Yesterday I went to Middlesex University for the 9th Annual Strength and Conditioning Student Conference. I think I’ve only missed one since they started!
As always it was nice to catch up with a few colleagues and I was particularly delighted to hear Perry Stewart speak, who had previously worked for me some years ago before his role with QPR and more recently his role as Lead Academy S&C coach (U9-16) at Arsenal FC.
Perry Stewart- Title: Understanding the Youth Athlete- From Theory to Practice
Perry split his talk up into three parts which I have discussed below but he started off with an important point.
Youth S&C Coach as a Career
I wholeheartedly agreed with Perry who made a passionate point that too often working with youths is seen as a right of passage for less experienced coaches to gain their experience on route to working with the pros. As Perry said, it is a specific population that needs a specific expertise, along with a lot of experience.
It’s so rewarding because you’re starting with a blank slate- you are building the foundations rather than trying to re-build them.
So now on to the three elements of his talk:
Football as a Business
Perry asked that no one took photos of his presentation but I can say that Perry revealed some fascinating insights into the business that is professional football. He highlighted the huge sums of money it costs to put together a team. Now it wasn’t such a surprise to me that the top teams in Europe have assembled a squad at a cost in the region of £500 million pounds (Man City, Real Madrid, Chelsea, Man United, Barcelona). But what was more surprising was how much it costs to support an Academy player for a season.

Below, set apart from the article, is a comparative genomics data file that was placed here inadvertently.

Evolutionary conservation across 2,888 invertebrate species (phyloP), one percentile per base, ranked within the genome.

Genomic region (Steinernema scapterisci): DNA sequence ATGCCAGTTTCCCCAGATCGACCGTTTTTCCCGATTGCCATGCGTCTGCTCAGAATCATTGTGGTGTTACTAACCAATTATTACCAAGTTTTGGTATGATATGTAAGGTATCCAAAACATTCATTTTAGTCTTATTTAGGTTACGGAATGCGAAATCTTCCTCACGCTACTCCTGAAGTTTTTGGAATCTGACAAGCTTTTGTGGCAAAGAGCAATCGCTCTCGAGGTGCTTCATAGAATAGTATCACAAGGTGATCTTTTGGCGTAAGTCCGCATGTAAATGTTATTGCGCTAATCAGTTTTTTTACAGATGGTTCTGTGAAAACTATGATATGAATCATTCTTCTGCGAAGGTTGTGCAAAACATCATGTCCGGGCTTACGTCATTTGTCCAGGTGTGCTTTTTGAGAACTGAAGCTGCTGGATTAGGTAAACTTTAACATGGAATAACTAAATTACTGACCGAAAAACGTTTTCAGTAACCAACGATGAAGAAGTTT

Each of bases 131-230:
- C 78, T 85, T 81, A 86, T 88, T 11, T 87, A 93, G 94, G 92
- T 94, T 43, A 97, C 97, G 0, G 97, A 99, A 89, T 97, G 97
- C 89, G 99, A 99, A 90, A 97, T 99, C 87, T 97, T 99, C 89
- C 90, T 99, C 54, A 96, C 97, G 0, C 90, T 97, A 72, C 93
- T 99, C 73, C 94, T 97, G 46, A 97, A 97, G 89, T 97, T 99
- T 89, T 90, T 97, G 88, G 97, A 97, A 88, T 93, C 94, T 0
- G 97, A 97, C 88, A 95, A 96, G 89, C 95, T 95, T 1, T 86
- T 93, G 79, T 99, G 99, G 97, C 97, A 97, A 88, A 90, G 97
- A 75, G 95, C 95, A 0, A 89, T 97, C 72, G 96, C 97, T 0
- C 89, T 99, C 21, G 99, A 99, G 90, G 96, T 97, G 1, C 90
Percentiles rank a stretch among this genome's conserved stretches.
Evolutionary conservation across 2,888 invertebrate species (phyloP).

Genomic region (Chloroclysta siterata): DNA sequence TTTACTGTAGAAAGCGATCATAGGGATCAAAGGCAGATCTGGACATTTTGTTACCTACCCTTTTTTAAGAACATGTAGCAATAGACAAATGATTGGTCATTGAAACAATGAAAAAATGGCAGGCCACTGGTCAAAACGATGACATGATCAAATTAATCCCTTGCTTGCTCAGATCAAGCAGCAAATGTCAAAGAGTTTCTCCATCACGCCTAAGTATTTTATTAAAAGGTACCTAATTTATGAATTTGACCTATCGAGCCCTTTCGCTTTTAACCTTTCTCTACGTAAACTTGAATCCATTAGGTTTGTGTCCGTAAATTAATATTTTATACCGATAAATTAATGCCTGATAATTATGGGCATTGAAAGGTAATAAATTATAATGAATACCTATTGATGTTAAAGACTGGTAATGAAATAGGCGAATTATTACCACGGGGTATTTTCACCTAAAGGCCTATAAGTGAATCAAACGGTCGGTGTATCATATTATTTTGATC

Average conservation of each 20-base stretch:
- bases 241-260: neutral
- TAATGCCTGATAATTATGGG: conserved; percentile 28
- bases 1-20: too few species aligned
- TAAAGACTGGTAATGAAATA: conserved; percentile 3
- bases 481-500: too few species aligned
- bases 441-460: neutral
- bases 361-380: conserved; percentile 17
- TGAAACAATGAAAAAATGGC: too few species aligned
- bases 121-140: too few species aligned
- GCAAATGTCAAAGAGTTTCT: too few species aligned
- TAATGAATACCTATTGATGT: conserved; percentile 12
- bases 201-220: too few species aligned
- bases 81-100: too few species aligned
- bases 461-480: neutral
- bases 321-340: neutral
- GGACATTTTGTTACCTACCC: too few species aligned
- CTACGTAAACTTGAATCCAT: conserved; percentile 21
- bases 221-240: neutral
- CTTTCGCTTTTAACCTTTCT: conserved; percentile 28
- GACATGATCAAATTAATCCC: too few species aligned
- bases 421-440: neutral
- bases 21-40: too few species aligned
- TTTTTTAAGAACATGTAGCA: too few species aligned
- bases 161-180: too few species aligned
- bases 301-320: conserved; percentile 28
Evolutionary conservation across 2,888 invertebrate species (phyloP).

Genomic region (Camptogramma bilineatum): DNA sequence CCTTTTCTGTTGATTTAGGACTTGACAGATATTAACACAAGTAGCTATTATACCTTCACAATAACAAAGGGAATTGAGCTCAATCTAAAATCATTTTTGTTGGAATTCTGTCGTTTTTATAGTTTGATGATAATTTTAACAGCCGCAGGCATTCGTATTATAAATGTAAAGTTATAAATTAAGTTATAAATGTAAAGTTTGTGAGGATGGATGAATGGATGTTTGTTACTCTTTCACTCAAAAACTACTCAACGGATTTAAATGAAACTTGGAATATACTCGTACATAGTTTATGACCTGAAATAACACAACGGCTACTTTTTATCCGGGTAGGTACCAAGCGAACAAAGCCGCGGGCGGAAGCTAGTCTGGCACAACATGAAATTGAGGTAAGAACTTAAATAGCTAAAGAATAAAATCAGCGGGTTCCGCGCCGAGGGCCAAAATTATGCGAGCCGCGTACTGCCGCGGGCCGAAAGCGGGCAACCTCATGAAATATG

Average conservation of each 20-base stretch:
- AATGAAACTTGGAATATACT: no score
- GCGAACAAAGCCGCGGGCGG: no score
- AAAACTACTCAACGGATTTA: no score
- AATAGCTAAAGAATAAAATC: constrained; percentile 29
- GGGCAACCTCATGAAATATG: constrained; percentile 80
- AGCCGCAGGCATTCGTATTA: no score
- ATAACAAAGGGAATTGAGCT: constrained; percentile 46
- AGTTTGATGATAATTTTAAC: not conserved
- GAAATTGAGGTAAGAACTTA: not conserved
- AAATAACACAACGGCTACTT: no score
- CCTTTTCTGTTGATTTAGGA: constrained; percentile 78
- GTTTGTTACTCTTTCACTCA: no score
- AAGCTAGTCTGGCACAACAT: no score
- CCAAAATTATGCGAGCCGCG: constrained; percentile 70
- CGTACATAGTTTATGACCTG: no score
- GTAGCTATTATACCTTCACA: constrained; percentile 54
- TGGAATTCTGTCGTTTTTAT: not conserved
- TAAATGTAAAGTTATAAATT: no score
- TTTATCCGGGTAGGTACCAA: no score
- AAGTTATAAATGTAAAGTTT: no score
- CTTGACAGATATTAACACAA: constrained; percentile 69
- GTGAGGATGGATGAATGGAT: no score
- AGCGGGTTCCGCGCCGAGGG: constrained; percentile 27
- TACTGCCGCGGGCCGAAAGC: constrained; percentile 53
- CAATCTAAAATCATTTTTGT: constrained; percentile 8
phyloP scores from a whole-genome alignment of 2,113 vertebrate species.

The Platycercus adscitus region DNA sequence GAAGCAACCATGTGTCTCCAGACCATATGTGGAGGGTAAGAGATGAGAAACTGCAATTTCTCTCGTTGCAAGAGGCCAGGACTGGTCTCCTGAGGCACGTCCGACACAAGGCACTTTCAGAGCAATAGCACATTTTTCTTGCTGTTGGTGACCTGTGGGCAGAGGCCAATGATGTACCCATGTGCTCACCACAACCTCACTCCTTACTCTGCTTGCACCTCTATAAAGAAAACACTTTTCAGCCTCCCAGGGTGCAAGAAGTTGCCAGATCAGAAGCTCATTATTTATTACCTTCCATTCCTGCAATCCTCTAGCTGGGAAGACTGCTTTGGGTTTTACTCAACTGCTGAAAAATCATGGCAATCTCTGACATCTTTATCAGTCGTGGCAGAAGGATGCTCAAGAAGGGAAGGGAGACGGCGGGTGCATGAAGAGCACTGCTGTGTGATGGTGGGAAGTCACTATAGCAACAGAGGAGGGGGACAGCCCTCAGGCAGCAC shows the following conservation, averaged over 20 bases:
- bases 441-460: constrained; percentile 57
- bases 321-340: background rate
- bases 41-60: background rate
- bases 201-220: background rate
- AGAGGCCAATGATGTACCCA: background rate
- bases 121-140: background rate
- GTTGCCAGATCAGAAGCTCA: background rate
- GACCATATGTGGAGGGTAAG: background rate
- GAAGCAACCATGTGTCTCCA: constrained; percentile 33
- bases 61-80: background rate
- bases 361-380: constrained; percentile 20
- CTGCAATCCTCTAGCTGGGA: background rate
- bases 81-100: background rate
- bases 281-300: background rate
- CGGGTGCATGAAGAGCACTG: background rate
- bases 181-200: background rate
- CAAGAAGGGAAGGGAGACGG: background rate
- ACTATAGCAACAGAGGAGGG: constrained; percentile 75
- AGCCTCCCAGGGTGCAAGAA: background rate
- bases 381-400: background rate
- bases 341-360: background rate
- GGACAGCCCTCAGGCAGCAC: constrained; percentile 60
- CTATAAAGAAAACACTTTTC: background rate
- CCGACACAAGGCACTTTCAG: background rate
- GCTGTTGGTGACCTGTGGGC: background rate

U9-U11 £3000 per year
U12-U15 £40,000 per year
U16-U17 £300,000 per year
U18 £500,000 per year
Pro £££££££££££ (based on contract)
Perry said that the chances of an Academy player making a debut in the Premier League are less than 0.05% (I think!!) meaning it is more likely they will be struck by an meteorite!!! And I think the chances of them getting a professional contract were still less than 1%. Given the huge costs to run an Academy and the percentage of players making it professionally a number of Academies have closed.
Growth & Maturation
Perry went into a lot of detail on the way Arsenal use the Peak Height Velocity (PHV) to report back to the coaches on their development. He mentioned the Robert Mirwald (2002) maturity offset (age at/ of PHV) calculation as well as the Khamis-Roche method (% Predicted Adult Height). During PHV you can sometimes see the adolescence ‘awkwardness’ where athletes are like baby giraffes or bambi on ice!! During this time you may need to modify the training somewhat.
- reduce reduction of the same tasks- use lots of variety
- periodisation- modulate volume and intensity
- gradually increase workload- avoid acute spikes in training load
Arsenal categorisations for Khamis Roche method:
- Pre PHV <85%
- Approaching PHV 85-89%
- Circa 90-95%
- Post >96%
Typically Arsenal takes measurements quarterly although will increase them to every 6-8 weeks if they are circa PHV. For further info please see this presentation by Dr. Sean Cummings Practical-case-study-of-using-maturation-assessments-and-sport-Sean-Cumming-UK
Arsenal Training System
Apologies as I can’t remember the specific titles for each phase but it went something like this:
Motor competency >> Overload phase >> Specificity >> Periodisation and Planning
You develop the skills (how well you do it) then you add some load to the skills (how well and how much you do). After that you apply the skills to the sport (how fast you do it) and finally you build the skills into a more targeted annual plan. He concluded with two videos showcasing some of the drills and how they are progressed from U9-U16 for speed and then strength.
Dr. Ben Rosenblatt- Title: Physically preparing teams to win major international tournaments